The current economic stimulus plan being considered by Congressional Democrats was brought under fire last week by the Congressional Budget Office, or CBO. This week, the CBO (even though it is controlled by Democrats) has been brought under fire by the Democrats. Apparently, Congressional leaders were hard pressed to explain how monies that weren’t to be spent until 2011 would help the economy “now.”
From the Wall Street Journal Op-Ed:
|According to Congressional Budget Office estimates, a mere $26 billion of the House stimulus bill’s $355 billion in new spending would actually be spent in the current fiscal year, and just $110 billion would be spent by the end of 2010. This is highly embarrassing given that Congress’s justification for passing this bill so urgently is to help the economy right now, if not sooner.
And the red Congressional faces must be very red indeed, because CBO’s analysis has since vanished into thin air after having been posted early last week on the Appropriations Committee Web site.
Interesting that as soon as the truths uncovered by this report were published and re-broadcast by certain media, the Democrats shut it down. They didn’t want the truth to come out. But what is that truth?
|The problem is that the money for this spending boom has to come from somewhere, which means it is removed from the private sector as higher taxes or borrowing. For every $1 the government “injects,” it must take $1 away from someone else — either in taxes or by issuing a bond. In either case this leaves $1 less available for private investment or consumption. Mr. Barro wrote about this way back in 1974 in his classic article, “Are Government Bonds Net Wealth?”, in the Journal of Political Economy. Larry Summers and Paul Krugman must have missed it.
And taking money away from the private sector means no economic growth. Taking too much money away from the private sector means a shrinking economy.
|A similar analysis applies to the tax cuts that are part of President Obama’s proposal. In contrast to the spending, at least the tax cuts will take effect immediately. But the problem is that Mr. Obama wants them to be temporary, which means taxpayers realize they will see no permanent increase in their after-tax incomes. Not being fools, Americans may either save or spend the money but they aren’t likely to change their behavior in ways that will spur growth. For Exhibit A, consider the failure of last February’s tax rebate stimulus, which was a bipartisan production of George W. Bush and Mr. Summers, who is now advising Mr. Obama.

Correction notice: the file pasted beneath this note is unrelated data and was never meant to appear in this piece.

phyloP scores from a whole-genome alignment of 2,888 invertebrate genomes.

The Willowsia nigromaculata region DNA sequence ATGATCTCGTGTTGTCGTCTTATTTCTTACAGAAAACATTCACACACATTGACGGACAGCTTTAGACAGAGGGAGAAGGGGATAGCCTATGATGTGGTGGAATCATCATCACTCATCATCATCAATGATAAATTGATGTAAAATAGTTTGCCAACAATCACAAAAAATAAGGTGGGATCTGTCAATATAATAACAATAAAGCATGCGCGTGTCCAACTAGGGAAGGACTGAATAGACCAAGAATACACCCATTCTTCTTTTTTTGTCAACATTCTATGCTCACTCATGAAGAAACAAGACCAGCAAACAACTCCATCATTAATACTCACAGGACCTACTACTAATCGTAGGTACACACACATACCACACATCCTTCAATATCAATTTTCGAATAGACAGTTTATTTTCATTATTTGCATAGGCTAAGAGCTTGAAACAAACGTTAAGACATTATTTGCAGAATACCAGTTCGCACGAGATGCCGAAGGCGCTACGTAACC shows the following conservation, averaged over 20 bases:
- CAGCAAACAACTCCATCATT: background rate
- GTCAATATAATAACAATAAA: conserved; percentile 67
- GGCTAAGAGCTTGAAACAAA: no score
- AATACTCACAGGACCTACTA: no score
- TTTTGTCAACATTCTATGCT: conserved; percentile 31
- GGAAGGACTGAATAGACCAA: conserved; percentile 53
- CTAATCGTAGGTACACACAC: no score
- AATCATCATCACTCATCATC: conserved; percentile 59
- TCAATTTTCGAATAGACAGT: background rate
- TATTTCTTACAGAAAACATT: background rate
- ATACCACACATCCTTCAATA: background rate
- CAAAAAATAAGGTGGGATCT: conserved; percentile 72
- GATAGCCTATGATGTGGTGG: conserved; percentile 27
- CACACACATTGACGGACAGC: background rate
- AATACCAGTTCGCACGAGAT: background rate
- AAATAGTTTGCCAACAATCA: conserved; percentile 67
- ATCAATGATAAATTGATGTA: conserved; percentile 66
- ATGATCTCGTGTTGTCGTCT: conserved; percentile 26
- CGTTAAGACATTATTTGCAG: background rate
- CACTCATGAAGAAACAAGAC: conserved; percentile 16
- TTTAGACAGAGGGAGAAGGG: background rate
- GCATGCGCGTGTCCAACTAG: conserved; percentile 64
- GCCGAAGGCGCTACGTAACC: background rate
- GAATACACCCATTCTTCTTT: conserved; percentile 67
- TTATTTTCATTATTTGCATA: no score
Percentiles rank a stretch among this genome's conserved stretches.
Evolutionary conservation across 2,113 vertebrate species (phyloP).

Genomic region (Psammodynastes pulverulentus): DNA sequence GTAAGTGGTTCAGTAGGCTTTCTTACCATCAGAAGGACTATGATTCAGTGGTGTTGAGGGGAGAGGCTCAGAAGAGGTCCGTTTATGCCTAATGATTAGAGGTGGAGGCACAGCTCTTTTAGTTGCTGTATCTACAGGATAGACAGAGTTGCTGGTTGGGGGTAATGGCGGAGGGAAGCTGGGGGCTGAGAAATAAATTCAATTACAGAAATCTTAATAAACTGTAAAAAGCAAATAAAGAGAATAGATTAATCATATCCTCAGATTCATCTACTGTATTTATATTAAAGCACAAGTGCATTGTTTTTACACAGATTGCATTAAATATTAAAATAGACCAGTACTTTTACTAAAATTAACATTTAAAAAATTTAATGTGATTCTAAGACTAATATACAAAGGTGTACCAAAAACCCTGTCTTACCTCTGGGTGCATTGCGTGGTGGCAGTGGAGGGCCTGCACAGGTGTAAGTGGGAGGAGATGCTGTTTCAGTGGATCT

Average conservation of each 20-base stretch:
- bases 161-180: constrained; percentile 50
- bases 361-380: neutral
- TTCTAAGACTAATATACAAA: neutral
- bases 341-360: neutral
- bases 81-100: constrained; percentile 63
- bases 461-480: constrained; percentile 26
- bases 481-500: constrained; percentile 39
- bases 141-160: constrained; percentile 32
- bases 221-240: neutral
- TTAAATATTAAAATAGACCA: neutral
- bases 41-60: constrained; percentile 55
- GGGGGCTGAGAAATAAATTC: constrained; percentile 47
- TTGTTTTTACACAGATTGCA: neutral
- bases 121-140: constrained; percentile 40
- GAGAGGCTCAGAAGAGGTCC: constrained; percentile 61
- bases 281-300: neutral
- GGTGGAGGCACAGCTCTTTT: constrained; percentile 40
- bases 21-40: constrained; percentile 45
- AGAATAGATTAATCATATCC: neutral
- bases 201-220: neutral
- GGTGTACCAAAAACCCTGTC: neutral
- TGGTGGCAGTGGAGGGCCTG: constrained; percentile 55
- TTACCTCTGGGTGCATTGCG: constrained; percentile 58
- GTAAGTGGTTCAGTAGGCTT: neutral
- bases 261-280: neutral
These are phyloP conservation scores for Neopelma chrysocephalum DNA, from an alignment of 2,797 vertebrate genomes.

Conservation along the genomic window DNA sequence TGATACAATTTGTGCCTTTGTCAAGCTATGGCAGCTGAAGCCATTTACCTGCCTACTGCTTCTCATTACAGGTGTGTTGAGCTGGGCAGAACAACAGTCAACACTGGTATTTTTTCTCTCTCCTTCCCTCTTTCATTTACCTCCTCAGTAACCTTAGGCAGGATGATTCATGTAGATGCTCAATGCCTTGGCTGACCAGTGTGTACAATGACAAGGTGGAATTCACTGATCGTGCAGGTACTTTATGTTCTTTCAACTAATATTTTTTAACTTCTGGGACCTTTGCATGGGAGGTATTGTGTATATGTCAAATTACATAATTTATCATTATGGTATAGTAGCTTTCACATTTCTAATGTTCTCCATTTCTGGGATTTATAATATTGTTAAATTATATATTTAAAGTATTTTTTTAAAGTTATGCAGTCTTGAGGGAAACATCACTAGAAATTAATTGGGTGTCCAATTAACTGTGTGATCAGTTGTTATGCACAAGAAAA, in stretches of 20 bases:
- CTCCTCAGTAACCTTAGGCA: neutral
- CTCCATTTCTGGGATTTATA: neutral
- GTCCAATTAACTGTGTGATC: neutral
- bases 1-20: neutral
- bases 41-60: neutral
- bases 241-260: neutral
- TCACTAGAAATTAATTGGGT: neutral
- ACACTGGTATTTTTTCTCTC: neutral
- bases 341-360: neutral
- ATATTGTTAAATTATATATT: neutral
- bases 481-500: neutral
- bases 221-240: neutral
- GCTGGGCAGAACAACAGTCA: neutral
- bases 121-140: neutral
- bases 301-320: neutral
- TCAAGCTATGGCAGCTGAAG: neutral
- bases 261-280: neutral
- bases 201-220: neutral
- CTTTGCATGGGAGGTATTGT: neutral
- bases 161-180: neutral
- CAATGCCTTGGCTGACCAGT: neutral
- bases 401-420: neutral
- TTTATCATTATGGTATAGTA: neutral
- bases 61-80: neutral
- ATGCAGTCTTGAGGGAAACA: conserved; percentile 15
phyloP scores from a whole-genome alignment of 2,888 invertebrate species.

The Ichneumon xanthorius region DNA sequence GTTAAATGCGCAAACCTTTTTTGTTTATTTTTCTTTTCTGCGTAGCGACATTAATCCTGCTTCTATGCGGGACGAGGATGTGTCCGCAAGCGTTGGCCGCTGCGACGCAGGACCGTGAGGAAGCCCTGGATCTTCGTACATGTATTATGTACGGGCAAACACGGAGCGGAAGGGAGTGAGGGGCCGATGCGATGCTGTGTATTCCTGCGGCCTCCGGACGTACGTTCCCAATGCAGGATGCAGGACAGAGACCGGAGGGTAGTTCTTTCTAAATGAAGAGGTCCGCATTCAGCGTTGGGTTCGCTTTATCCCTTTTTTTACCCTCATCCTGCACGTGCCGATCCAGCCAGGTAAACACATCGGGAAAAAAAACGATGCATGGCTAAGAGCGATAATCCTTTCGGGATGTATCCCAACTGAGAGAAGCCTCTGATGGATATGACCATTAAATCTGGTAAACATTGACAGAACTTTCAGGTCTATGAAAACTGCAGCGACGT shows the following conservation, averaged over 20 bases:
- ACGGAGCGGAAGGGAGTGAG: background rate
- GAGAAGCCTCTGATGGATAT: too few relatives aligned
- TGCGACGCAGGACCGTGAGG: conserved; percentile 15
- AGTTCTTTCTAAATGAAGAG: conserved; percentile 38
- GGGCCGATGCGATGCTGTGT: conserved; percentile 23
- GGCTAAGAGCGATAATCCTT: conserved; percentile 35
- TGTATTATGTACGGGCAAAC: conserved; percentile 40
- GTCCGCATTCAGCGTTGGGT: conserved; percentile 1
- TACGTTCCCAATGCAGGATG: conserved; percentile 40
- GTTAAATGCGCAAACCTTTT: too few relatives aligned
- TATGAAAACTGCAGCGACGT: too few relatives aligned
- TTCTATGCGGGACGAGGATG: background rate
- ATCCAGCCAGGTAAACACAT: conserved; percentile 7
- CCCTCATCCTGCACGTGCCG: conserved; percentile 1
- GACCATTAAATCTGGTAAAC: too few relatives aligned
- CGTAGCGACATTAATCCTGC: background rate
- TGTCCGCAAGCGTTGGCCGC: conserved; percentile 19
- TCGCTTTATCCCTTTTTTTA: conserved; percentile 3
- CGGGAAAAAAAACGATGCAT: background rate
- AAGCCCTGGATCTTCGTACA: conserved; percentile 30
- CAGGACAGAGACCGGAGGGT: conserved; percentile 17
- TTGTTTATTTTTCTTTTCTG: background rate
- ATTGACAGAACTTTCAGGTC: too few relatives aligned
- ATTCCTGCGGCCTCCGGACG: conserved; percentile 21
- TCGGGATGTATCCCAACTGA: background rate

To be genuinely stimulating, tax cuts need to be immediate, permanent and on the “margin,” meaning that they apply to the next dollar of income that an individual or business earns. This was the principle behind the Kennedy tax cuts of 1964, as well as the Reagan tax cuts of 1981, which finally took full effect on January 1, 1983.
We can point to many examples throughout history where tax cuts allowed for an expansion of the economy. Tax increases lead at best to stagnation, or at worst, depression.
What would tax cuts do for an economic stimulus? This:
|The revenue cost of eliminating the corporate tax wouldn’t be any more than their proposed $355 billion in new spending, and we guarantee its “multiplier” effects on growth would be far greater. Research by Mr. Obama’s own White House chief economist, Christina Romer, has shown that every $1 in tax cuts can increase output by as much as $3.
So why not go with tax cuts to stimulate the economy?
|The spending portion of the stimulus, in short, isn’t really about the economy. It’s about promoting long-time Democratic policy goals, such as subsidizing health care for the middle class and promoting alternative energy. The “stimulus” is merely the mother of all political excuses to pack as much of this spending agenda as possible into a single bill when Mr. Obama is at his political zenith.
Apart from the inevitable waste, the Democrats are taking a big political gamble here. Congress and Mr. Obama are promoting this stimulus as the key to economic revival. Americans who know nothing about multipliers or neo-Keynesians expect it to work. The Federal Reserve is pushing trillions of dollars of monetary stimulus into the economy, and perhaps that along with a better bank rescue strategy will make the difference. But if spring and then summer arrive, and the economy is still in recession, Americans are going to start asking what they bought for that $355 billion.
The Democrats have decreed that the CBO re-work the numbers and make them more palatable to the American people. But the original report was based on more honesty than the re-worked report would be.
It amounts to nothing more than political chicanery that our grandchildren and great-grandchildren will end up paying for.
Welcome to George Orwell’s 1984.
You can access the complete column on-line here:
The Stimulus Time Machine
Wall Street Journal
January 26, 2009
Filed under: Politics | Tagged: 1984, Appropriations Committee, Barack Obama, CBO, Christina Romer, congress, democrats, George Orwell, Kennedy, Larry Summers, Paul Krugman, Reagan, Robert Barro, stimulus package, Tax cuts |